[EDITORIALS]Counsel, keep digging

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[EDITORIALS]Counsel, keep digging

The independent counsel asked Wednesday for a warrant for the arrest of Lee Hyung-taek, a nephew of President Kim's wife and a former managing director of the Korea Deposit Insurance Management Corp. He is charged with bribery. This is the first time in this administration that a relative of the president has been charged with corruption.

The charges detailed in the arrest warrant echo rumors of indiscriminate abuse of power. Mr. Lee led a project to salvage a treasure ship after being promised 15 percent of the profit. He tried to employ government agencies including the navy and the National Maritime Police Agency in the treasure hunt by using the influence of Lee Ki-ho, the former Blue House secretary for economic affairs, and Eom Ikk-joon, a former head of the National Intelligence Service. He also recruited Lee Yong-ho, G&G Group chairman, as a sponsor of the treasure hunt. Lee Yong-ho allegedly manipulated the stock price of the company involved in the salvage and made 15.4 billion won ($11.8 million). Mr. Lee also allegedly sold real estate inside a military restricted area in Cheolwon to Lee Yong-ho for 280 million won, more than double the market price. In return, Mr. Lee pressed Chohung Bank to let Lee Yong-ho take over Chohung Capital. In order to hide the inflated price, Mr. Lee reportedly published advertisements before the sale, offering the land for 600 million won, so that he appeared to eventually sell it for less than its value. He also forged an official tax document that showed he had originally purchased the land at a higher price than he actually paid.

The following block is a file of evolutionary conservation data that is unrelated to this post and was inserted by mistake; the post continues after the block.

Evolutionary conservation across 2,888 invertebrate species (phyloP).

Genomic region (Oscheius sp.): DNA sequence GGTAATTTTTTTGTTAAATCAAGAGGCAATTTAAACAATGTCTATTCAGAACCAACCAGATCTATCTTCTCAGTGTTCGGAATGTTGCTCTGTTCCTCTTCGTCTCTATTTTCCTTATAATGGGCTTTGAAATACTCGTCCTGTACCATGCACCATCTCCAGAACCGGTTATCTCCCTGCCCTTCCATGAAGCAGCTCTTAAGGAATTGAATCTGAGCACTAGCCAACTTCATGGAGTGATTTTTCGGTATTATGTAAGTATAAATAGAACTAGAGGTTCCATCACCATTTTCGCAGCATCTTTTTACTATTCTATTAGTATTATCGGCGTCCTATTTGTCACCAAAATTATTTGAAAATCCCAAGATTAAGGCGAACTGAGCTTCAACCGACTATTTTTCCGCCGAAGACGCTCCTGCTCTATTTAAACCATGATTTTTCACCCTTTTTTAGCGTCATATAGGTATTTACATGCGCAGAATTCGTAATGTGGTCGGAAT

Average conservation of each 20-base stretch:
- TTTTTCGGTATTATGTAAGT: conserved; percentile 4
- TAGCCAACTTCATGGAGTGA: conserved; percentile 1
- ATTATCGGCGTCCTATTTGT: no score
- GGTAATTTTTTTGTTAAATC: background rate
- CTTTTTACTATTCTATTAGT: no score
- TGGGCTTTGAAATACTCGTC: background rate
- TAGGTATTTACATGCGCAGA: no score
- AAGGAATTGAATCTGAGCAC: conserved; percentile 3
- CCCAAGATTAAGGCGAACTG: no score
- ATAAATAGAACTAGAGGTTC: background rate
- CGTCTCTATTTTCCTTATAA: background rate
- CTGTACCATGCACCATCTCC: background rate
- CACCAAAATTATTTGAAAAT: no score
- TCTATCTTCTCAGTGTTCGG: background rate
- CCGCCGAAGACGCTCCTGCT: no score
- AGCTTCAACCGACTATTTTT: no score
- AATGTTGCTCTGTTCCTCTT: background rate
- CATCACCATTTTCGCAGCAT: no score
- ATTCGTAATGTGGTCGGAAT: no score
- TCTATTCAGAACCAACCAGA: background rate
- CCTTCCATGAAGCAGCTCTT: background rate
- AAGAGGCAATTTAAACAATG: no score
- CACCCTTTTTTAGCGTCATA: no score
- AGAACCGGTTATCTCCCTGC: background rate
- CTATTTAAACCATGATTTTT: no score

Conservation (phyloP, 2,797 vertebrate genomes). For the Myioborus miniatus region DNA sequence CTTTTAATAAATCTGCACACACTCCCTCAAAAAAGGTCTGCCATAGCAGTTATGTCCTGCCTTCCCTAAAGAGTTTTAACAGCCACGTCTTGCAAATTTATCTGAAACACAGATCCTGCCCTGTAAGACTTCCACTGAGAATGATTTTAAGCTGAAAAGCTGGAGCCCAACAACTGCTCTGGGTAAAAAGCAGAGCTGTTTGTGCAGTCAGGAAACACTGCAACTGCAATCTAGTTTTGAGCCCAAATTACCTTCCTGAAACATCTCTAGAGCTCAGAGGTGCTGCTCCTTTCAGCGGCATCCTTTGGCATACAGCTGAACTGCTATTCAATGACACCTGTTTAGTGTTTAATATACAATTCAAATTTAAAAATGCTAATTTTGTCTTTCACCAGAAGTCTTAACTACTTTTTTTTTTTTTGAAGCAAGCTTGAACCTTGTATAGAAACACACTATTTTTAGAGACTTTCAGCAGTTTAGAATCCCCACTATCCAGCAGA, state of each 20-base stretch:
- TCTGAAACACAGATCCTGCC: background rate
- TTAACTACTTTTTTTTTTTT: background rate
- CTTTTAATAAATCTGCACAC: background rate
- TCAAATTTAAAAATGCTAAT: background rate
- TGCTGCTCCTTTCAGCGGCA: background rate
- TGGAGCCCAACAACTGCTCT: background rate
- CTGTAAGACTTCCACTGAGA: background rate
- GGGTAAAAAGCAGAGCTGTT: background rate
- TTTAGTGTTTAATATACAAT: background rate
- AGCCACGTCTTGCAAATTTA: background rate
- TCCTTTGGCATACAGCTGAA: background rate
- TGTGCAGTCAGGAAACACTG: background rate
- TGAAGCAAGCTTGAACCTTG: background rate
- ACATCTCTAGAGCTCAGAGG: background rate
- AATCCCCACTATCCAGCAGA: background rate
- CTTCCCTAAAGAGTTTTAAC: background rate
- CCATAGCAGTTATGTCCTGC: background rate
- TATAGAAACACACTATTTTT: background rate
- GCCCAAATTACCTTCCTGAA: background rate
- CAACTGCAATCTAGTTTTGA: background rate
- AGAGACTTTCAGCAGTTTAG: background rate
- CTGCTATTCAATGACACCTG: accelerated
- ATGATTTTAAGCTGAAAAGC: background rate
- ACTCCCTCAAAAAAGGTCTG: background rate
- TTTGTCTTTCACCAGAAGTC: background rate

Are these charges just the tip of the iceberg? The independent counsel said an arrest warrant was necessary because Mr. Lee failed to explain the sources of large sums of money deposited in his accounts and his family's. Those transactions seem to reek of bribery, and that may be the mother lode the investigators are looking for.

The independent counsel was set up to investigate only the Lee Yong-ho scandal, but it should also find out who was behind the presidential nephew. As was the case of Shin Seung-hwan, there may be charges the independent counsel will let the prosecutors investigate, but because the two scandals are deeply intertwined, there is probably one person at the center of both. The independent counsel should keep digging into Lee Hyung-taek's affairs.

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